Valley-Westside express bus is a go
October 1, 2014
Taking advantage of those brand-new 405 carpool lanes, Metro later this year will launch an express bus through the Sepulveda Pass, offering transit riders on both sides of the hill a speedier way through one of L.A.’s gnarliest commuting challenges.
On December 15, Line 788 will begin offering express nonstop service from UCLA in Westwood to the Orange Line in the San Fernando Valley. It then will continue north on Van Nuys Boulevard, stopping at major intersections on its way to Panorama City. Because it will connect to the Orange Line rapid transit busway, the line will give people in places like North Hollywood, Woodland Hills and Chatsworth a faster path to the Westside.
According to Jon Hillmer, Metro’s executive officer in charge of bus service planning and scheduling, the new line is projected to save a lot of time for commuters now riding other lines.
“We’re being very conservative, but from end to end we are looking at 20 minute time savings in each direction,” he said.
Service through the Sepulveda Pass currently is offered via Line 761, but the buses are infamously slow, having to navigate traffic and wait for stoplights along Sepulveda Boulevard. It currently takes more than an hour to get from one side of the hill to the other in normal traffic.
Initially, express buses will depart every 20 minutes on weekdays during peak traffic periods—from 5:30 a.m. to 9:30 a.m. and 3:30 p.m. to 7 p.m. Hillmer believes the line will draw a lot of riders in short order. If that’s the case, the frequency of buses will be increased and more daytime hours will be added. “If this gets to be very popular and we have overloads, we will add service very quickly,” Hillmer said.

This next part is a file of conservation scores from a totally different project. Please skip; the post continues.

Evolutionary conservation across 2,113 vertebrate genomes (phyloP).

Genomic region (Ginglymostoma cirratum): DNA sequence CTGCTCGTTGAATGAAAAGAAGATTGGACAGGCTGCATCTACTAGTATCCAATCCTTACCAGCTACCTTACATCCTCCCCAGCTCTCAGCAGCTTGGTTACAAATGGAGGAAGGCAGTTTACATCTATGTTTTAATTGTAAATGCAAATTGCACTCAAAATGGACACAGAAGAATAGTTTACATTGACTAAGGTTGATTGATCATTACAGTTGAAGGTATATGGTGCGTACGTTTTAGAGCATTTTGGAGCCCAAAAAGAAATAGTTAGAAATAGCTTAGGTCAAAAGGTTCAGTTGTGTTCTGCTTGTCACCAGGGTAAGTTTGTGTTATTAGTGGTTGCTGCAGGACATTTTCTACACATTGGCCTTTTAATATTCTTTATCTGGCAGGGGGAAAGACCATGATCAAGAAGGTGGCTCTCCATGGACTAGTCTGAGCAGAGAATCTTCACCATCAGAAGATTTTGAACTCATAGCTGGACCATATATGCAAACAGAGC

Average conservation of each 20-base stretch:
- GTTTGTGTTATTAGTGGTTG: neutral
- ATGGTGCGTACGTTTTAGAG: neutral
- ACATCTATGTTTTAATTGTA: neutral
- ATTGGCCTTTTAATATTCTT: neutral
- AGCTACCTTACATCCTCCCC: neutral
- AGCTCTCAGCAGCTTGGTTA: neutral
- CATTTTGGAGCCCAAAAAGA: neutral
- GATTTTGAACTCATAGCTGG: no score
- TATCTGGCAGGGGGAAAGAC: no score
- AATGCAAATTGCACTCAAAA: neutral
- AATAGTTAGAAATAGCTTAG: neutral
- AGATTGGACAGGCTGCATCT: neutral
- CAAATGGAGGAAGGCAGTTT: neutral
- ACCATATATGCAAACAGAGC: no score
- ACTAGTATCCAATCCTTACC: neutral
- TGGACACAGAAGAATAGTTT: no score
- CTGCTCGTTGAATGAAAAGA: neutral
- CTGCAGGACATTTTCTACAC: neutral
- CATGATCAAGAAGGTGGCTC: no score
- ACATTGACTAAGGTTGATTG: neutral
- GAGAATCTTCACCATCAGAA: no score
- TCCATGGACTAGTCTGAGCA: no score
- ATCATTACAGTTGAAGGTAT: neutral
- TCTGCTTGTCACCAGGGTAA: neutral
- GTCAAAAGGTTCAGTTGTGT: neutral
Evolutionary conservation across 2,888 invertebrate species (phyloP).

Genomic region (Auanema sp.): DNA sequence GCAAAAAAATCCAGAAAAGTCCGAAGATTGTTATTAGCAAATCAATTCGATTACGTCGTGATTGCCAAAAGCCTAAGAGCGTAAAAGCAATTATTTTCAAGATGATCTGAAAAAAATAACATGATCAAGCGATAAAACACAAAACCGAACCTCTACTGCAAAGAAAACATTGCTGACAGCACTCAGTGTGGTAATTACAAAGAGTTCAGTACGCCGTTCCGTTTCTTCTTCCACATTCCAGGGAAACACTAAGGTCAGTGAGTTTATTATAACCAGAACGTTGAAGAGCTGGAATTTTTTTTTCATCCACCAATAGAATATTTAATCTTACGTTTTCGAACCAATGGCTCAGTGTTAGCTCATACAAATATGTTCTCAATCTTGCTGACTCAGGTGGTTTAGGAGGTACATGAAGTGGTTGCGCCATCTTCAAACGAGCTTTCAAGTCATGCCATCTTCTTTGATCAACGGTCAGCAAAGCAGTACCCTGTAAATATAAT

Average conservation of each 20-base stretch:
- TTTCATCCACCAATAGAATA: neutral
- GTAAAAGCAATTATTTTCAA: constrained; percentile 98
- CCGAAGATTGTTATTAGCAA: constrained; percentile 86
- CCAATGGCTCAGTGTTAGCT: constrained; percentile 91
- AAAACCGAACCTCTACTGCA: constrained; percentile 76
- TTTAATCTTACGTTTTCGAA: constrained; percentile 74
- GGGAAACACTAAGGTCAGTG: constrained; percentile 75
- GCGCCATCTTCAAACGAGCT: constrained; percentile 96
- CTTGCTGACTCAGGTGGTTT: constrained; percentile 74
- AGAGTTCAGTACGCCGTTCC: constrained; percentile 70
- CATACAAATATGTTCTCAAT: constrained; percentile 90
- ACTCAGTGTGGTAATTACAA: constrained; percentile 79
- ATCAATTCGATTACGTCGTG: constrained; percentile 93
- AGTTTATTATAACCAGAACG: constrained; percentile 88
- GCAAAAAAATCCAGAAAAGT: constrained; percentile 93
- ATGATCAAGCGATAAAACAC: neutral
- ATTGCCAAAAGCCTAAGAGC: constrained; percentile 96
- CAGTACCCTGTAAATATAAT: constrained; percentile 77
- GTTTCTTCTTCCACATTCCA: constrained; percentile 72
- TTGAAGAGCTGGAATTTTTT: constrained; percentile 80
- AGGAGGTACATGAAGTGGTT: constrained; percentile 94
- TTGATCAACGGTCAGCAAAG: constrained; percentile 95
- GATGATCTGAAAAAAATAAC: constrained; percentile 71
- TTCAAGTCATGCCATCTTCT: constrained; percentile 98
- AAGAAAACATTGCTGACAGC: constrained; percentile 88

The line could prove particularly useful for UCLA students, who qualify for reduced fares from Metro. The university also subsidizes at least 50% of transit costs with six local agencies for students and employees.
Using the 405 Project’s carpool lanes for buses was first suggested last fall at two Local Service Councils—appointed bodies that give Metro a regional perspective during the annual process of adjusting bus routes.
“The public was very supportive of the idea,” Hillmer said. “It was virtually unanimous that there was a need for nonstop service between the Valley and the Westside.”
Then Metro’s Board of Directors in May requested that the agency prepare the studies and tests needed to launch the service. One potential roadblock was whether buses could maintain highway speeds while climbing the steep hill that separates the Valley and the Westside. Fortunately, Hillmer said, Metro’s 45-foot coaches—which are built with lightweight composite sides—proved able to maintain speeds of at least 55 miles per hour in each direction.
Further down the road, Metro plans to extend the express line south to the Sepulveda station of the Expo Line when the final phase of the light rail project opens in January, 2016. That will give people another option to reach destinations such as Santa Monica without having to deal with driving, not to mention the city’s notoriously difficult parking.
Line 788 may soon get a catchier name. Today, at Metro’s Executive Management Committee meeting, Supervisor Zev Yaroslavsky and his Metro board colleagues Paul Krekorian and Pam O’Connor introduced a motion to begin promoting the line as the “Valley-Westside Express.” That proposal will go before the agency’s full Board of Directors next Thursday, September 25.
Whatever it’s called, Hillmer said the line will give residents of a broad area a new way to get from the Valley to the Westside—and vice versa.
“This will be a very attractive service because it’s fast and easy to use,” Hillmer said. “Because it interfaces easily with the Orange Line, people who have destinations on either side of the 405 will have faster access over the hill.”